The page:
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Using OS tags for questions to distinguish whether a software

  • should be available on all named platforms (for a inter-platform usecase) or
  • should be available on just any platform

seems difficult. Furthermore browsing or search queries like

[windows] hasaccepted:yes

may not bring up the answers one is looking for. So, do we have / need a rule for the usage multiple platform tags. Possibilities:

  • AND interpretation
  • OR interpretation
  • introduction of another tag to distiguish
  • discourage
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There is a tag, which I think should be encouraged for questions about software that needs to work on more than one platform (surely on more than two).

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  • I don't like cross-platform because it's too vague. Does it mean “must run on Android, iOS and Windows/ARM”? Or “must run on Linux, OSX and Windows/PC”? – Gilles 'SO- stop being evil' Feb 12 '14 at 14:35
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    @Gilles: I don't think any reasonable number of tags can discriminate all those distinctions. So we expect to find the finer requirements stated in the Question, with tags that are chosen for improved search. Cross-platform is for software that needs to run on multiple platforms (an AND requirement), in the OP's term. – hardmath Feb 12 '14 at 15:40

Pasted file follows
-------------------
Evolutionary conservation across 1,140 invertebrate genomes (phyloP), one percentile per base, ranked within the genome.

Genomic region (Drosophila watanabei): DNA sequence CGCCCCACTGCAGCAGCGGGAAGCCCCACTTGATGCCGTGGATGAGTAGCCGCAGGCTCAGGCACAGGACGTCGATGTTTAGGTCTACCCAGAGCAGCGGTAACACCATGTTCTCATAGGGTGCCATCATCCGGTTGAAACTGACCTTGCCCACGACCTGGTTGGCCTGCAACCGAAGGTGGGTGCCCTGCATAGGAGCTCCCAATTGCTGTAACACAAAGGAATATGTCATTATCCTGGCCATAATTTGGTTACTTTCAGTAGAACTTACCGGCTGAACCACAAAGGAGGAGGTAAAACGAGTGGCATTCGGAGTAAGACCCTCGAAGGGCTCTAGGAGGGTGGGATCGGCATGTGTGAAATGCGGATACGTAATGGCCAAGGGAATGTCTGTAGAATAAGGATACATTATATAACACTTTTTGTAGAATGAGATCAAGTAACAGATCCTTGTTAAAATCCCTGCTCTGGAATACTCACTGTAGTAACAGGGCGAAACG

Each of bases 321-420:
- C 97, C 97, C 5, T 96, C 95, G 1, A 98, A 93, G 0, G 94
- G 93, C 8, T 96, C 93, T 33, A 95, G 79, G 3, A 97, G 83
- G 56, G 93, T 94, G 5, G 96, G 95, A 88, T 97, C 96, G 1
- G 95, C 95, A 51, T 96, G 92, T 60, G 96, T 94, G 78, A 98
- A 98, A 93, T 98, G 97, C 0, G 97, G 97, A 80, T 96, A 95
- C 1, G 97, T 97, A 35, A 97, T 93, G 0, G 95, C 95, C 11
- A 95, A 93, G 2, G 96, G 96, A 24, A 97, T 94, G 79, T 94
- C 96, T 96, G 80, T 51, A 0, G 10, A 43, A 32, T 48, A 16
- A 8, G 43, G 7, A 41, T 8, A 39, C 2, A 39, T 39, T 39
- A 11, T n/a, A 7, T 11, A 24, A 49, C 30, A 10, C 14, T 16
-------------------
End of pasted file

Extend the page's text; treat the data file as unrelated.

• But what's the point of a tag that doesn't have a consistent meaning? Who's going to subscribe or ignore cross-platform? How useful would it be in a search, since you'd also have to search for the platforms you're interested in anyway? – Gilles 'SO- stop being evil' Feb 12 '14 at 16:25
  • @Gilles its very useful if you search on something that has to run on "all machines in my company" so you are looking for solutions that work on at least two platforms. – Angelo Fuchs Feb 12 '14 at 18:39
  • @AngeloNeuschitzer What's the point if I'm looking for something that runs on Linux and Windows but the tag also points to things that run on Android and iOS? I'll be searching for “Linux” and “Windows” anyway. – Gilles 'SO- stop being evil' Feb 12 '14 at 18:46
  • @Gilles No. Because the OSs that have been requested could have been "osx" and "windows" and thous you won't find it with "linux" AND "windows". Or you use the system that will be the new fad in 2 years and look for programs that are "cross-platform" because the chance that they support $new_system are higher than any single plattform system. Or you don't know which systems it must support (because your company has a "bring your own device" policy) and are looking for solutions that support the most platforms. (I can continue this list, shall I?) – Angelo Fuchs Feb 12 '14 at 20:21
  • Lots of programs are described as “cross-platform” even though they don't run on any of the “new fad” systems. Like, say, Flash, which doesn't even run on several of today's most popular platforms and yet is described as cross-platform. – Gilles 'SO- stop being evil' Feb 12 '14 at 20:31

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